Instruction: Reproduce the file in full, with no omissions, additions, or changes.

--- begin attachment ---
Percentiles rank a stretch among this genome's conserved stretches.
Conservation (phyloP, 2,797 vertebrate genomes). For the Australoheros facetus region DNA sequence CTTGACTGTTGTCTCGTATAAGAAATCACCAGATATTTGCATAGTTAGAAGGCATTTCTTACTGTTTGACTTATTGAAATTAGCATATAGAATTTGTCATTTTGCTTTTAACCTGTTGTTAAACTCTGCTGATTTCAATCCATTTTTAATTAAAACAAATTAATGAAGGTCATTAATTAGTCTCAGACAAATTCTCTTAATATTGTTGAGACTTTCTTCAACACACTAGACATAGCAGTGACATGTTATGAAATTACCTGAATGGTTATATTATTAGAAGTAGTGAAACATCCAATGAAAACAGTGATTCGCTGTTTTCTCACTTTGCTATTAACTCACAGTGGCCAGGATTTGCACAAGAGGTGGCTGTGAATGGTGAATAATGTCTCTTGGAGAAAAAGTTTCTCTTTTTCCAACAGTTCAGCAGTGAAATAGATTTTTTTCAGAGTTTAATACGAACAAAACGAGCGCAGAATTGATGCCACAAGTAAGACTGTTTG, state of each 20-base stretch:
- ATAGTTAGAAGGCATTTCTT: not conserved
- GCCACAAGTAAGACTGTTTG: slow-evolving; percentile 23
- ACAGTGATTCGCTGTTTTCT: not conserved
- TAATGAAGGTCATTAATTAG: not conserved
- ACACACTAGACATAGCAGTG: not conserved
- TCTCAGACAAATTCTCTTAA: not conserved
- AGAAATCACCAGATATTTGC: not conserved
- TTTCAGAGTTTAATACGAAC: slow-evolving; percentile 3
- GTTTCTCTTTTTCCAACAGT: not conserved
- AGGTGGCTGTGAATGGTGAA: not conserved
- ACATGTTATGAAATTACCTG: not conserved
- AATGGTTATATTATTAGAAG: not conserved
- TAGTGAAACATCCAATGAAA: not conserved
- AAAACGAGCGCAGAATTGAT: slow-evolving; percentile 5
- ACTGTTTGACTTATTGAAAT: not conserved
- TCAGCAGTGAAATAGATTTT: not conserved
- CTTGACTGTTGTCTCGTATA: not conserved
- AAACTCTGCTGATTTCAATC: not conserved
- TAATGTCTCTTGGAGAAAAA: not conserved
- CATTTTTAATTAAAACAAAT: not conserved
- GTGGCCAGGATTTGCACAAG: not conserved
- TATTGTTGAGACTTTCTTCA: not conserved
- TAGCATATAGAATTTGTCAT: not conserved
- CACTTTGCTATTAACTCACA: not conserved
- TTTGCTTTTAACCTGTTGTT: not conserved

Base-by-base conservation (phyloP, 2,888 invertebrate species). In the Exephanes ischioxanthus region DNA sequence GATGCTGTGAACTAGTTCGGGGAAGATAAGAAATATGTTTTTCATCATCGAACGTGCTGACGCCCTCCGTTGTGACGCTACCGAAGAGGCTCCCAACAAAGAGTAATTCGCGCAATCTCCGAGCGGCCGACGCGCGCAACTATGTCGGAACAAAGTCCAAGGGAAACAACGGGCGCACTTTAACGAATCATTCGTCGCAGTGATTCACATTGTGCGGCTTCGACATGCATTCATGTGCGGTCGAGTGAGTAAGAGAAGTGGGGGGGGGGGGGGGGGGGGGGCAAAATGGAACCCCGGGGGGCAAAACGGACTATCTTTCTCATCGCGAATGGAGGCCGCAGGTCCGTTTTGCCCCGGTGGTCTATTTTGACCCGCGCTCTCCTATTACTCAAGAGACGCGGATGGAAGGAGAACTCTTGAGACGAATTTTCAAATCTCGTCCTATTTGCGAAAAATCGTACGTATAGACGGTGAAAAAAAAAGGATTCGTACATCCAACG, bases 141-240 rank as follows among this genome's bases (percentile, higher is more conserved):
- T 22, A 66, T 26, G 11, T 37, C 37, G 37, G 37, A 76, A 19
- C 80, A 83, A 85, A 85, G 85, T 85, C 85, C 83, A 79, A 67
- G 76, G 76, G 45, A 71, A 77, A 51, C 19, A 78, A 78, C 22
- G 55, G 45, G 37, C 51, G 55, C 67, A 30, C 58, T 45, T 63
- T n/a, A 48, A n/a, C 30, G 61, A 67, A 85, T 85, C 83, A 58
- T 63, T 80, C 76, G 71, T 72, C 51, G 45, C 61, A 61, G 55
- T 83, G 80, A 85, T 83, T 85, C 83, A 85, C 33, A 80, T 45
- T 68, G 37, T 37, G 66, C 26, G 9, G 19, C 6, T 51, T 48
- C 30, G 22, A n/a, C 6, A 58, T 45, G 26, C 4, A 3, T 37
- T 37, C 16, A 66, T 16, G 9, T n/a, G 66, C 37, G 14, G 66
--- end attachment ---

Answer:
Percentiles rank a stretch among this genome's conserved stretches.
Conservation (phyloP, 2,797 vertebrate genomes). For the Australoheros facetus region DNA sequence CTTGACTGTTGTCTCGTATAAGAAATCACCAGATATTTGCATAGTTAGAAGGCATTTCTTACTGTTTGACTTATTGAAATTAGCATATAGAATTTGTCATTTTGCTTTTAACCTGTTGTTAAACTCTGCTGATTTCAATCCATTTTTAATTAAAACAAATTAATGAAGGTCATTAATTAGTCTCAGACAAATTCTCTTAATATTGTTGAGACTTTCTTCAACACACTAGACATAGCAGTGACATGTTATGAAATTACCTGAATGGTTATATTATTAGAAGTAGTGAAACATCCAATGAAAACAGTGATTCGCTGTTTTCTCACTTTGCTATTAACTCACAGTGGCCAGGATTTGCACAAGAGGTGGCTGTGAATGGTGAATAATGTCTCTTGGAGAAAAAGTTTCTCTTTTTCCAACAGTTCAGCAGTGAAATAGATTTTTTTCAGAGTTTAATACGAACAAAACGAGCGCAGAATTGATGCCACAAGTAAGACTGTTTG, state of each 20-base stretch:
- ATAGTTAGAAGGCATTTCTT: not conserved
- GCCACAAGTAAGACTGTTTG: slow-evolving; percentile 23
- ACAGTGATTCGCTGTTTTCT: not conserved
- TAATGAAGGTCATTAATTAG: not conserved
- ACACACTAGACATAGCAGTG: not conserved
- TCTCAGACAAATTCTCTTAA: not conserved
- AGAAATCACCAGATATTTGC: not conserved
- TTTCAGAGTTTAATACGAAC: slow-evolving; percentile 3
- GTTTCTCTTTTTCCAACAGT: not conserved
- AGGTGGCTGTGAATGGTGAA: not conserved
- ACATGTTATGAAATTACCTG: not conserved
- AATGGTTATATTATTAGAAG: not conserved
- TAGTGAAACATCCAATGAAA: not conserved
- AAAACGAGCGCAGAATTGAT: slow-evolving; percentile 5
- ACTGTTTGACTTATTGAAAT: not conserved
- TCAGCAGTGAAATAGATTTT: not conserved
- CTTGACTGTTGTCTCGTATA: not conserved
- AAACTCTGCTGATTTCAATC: not conserved
- TAATGTCTCTTGGAGAAAAA: not conserved
- CATTTTTAATTAAAACAAAT: not conserved
- GTGGCCAGGATTTGCACAAG: not conserved
- TATTGTTGAGACTTTCTTCA: not conserved
- TAGCATATAGAATTTGTCAT: not conserved
- CACTTTGCTATTAACTCACA: not conserved
- TTTGCTTTTAACCTGTTGTT: not conserved

Base-by-base conservation (phyloP, 2,888 invertebrate species). In the Exephanes ischioxanthus region DNA sequence GATGCTGTGAACTAGTTCGGGGAAGATAAGAAATATGTTTTTCATCATCGAACGTGCTGACGCCCTCCGTTGTGACGCTACCGAAGAGGCTCCCAACAAAGAGTAATTCGCGCAATCTCCGAGCGGCCGACGCGCGCAACTATGTCGGAACAAAGTCCAAGGGAAACAACGGGCGCACTTTAACGAATCATTCGTCGCAGTGATTCACATTGTGCGGCTTCGACATGCATTCATGTGCGGTCGAGTGAGTAAGAGAAGTGGGGGGGGGGGGGGGGGGGGGGCAAAATGGAACCCCGGGGGGCAAAACGGACTATCTTTCTCATCGCGAATGGAGGCCGCAGGTCCGTTTTGCCCCGGTGGTCTATTTTGACCCGCGCTCTCCTATTACTCAAGAGACGCGGATGGAAGGAGAACTCTTGAGACGAATTTTCAAATCTCGTCCTATTTGCGAAAAATCGTACGTATAGACGGTGAAAAAAAAAGGATTCGTACATCCAACG, bases 141-240 rank as follows among this genome's bases (percentile, higher is more conserved):
- T 22, A 66, T 26, G 11, T 37, C 37, G 37, G 37, A 76, A 19
- C 80, A 83, A 85, A 85, G 85, T 85, C 85, C 83, A 79, A 67
- G 76, G 76, G 45, A 71, A 77, A 51, C 19, A 78, A 78, C 22
- G 55, G 45, G 37, C 51, G 55, C 67, A 30, C 58, T 45, T 63
- T n/a, A 48, A n/a, C 30, G 61, A 67, A 85, T 85, C 83, A 58
- T 63, T 80, C 76, G 71, T 72, C 51, G 45, C 61, A 61, G 55
- T 83, G 80, A 85, T 83, T 85, C 83, A 85, C 33, A 80, T 45
- T 68, G 37, T 37, G 66, C 26, G 9, G 19, C 6, T 51, T 48
- C 30, G 22, A n/a, C 6, A 58, T 45, G 26, C 4, A 3, T 37
- T 37, C 16, A 66, T 16, G 9, T n/a, G 66, C 37, G 14, G 66